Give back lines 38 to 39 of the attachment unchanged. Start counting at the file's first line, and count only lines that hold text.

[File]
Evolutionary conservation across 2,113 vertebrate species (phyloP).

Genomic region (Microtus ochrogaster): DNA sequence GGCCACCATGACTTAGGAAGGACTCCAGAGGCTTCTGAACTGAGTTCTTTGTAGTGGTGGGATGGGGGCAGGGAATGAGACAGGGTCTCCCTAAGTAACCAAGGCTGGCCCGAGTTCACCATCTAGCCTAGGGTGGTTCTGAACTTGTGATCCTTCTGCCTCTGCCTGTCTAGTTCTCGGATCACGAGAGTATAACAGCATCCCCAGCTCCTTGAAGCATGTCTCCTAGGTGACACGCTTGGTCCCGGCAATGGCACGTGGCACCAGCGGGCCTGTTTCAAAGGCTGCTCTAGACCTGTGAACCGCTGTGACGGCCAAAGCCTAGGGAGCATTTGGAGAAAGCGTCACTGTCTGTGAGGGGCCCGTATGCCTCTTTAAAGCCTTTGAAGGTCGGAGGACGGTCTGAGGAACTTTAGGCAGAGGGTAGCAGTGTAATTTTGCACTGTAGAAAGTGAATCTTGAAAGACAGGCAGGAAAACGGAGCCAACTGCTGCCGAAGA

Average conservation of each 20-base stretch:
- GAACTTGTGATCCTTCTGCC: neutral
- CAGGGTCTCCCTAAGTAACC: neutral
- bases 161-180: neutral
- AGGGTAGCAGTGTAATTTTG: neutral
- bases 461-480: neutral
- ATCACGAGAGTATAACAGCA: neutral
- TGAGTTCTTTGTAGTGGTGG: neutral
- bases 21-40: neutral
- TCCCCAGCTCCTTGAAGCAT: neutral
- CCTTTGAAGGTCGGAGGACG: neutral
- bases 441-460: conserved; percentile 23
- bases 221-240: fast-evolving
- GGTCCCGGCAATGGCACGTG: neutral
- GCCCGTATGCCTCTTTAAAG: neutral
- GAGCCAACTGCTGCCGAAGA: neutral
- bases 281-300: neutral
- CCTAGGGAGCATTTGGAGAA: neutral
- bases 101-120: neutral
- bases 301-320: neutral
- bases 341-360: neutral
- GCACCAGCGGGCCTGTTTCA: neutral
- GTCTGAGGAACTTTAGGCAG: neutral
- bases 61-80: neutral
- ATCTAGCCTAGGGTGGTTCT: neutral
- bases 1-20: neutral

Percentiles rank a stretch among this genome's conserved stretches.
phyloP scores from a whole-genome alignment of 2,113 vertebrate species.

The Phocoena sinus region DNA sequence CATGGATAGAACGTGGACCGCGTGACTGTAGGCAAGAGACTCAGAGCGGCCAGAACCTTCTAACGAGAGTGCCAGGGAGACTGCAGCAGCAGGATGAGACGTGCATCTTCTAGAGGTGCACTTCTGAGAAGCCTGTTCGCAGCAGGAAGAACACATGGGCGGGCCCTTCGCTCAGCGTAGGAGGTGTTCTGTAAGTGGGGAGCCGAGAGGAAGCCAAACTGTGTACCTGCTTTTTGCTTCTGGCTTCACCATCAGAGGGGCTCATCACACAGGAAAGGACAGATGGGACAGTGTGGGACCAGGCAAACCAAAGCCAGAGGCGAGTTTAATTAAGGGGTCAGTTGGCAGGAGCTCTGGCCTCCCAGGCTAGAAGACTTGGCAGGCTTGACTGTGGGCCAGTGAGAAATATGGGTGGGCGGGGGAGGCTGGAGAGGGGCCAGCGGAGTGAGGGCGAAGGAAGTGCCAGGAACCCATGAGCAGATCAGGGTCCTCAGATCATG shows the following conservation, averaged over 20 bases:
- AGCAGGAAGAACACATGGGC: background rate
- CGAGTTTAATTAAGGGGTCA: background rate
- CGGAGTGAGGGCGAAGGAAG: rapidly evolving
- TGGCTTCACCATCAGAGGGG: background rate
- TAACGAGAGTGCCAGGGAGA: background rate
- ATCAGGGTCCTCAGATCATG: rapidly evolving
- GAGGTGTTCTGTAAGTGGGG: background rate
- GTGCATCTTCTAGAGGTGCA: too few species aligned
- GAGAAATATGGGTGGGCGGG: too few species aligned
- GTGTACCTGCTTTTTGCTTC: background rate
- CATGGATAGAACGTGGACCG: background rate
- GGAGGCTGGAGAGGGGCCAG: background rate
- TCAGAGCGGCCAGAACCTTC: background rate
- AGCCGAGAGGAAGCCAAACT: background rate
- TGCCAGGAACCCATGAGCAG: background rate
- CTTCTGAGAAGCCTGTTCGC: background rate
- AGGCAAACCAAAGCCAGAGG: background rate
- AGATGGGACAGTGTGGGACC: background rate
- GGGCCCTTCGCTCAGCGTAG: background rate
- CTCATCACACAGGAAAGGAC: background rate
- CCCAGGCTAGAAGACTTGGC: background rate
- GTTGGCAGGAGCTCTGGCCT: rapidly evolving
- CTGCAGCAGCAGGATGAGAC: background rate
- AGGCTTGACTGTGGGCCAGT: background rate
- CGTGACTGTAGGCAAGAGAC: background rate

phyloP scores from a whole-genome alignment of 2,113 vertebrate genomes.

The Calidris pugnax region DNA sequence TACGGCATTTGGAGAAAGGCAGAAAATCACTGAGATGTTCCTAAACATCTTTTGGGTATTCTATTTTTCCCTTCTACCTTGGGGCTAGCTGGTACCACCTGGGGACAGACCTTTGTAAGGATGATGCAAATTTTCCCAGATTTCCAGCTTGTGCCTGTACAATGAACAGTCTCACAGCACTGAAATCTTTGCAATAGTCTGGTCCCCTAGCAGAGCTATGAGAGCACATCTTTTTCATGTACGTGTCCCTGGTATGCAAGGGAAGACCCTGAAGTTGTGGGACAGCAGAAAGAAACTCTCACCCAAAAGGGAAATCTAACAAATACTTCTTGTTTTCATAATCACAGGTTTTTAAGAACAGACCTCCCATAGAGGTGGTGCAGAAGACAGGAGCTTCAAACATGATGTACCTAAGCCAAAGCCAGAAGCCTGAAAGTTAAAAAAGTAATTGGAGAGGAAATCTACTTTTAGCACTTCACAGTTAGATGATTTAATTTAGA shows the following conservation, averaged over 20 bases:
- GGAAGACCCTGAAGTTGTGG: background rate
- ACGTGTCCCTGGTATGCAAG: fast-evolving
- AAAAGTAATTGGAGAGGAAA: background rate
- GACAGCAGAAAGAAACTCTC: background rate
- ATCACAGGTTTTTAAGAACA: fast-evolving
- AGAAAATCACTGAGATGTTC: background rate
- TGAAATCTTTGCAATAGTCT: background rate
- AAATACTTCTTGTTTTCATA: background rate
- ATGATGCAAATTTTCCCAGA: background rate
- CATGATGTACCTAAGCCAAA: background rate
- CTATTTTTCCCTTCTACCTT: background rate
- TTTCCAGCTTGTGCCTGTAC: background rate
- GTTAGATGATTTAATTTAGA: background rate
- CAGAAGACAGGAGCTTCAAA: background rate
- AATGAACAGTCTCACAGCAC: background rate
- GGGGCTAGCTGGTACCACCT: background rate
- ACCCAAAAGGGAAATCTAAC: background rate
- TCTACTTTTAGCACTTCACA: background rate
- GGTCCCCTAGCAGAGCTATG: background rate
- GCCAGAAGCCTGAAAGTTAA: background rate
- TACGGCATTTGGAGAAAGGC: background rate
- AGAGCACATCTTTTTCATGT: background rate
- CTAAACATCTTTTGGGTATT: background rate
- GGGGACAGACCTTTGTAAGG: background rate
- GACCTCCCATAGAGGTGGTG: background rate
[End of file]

- GAGGTGTTCTGTAAGTGGGG: background rate
- GTGCATCTTCTAGAGGTGCA: too few species aligned